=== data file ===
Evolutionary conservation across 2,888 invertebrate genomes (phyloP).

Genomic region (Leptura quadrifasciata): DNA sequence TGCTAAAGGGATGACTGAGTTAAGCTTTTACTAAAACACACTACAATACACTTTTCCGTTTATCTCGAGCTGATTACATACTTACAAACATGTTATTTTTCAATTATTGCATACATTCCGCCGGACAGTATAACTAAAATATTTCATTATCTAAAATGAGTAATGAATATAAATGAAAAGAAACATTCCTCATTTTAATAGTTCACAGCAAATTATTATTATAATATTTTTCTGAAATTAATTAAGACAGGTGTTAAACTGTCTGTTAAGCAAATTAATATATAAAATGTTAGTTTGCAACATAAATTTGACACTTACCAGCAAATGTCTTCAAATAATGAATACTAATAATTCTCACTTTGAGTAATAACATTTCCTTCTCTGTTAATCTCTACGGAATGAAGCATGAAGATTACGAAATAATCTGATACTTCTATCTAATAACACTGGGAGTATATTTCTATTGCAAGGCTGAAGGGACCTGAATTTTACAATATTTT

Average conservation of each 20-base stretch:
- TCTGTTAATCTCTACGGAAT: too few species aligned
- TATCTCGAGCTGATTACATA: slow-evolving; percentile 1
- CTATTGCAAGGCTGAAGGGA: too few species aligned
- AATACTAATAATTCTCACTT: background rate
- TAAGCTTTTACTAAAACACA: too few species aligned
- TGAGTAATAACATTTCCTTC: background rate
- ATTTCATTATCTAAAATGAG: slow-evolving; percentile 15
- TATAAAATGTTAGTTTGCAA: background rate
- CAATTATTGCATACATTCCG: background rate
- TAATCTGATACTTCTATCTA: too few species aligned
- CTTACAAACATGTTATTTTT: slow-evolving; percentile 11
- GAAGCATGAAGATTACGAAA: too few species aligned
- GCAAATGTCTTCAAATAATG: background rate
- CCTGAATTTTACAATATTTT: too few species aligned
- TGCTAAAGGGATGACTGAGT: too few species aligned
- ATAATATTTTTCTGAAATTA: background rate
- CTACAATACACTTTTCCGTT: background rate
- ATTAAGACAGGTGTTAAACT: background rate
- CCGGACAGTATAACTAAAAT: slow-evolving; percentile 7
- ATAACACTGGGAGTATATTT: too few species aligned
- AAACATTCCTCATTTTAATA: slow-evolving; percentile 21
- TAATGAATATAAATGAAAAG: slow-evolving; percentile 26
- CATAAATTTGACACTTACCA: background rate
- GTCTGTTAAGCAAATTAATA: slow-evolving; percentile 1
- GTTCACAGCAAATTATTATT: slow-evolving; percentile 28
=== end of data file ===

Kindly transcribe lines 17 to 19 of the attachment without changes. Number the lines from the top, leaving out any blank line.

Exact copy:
- CCTGAATTTTACAATATTTT: too few species aligned
- TGCTAAAGGGATGACTGAGT: too few species aligned
- ATAATATTTTTCTGAAATTA: background rate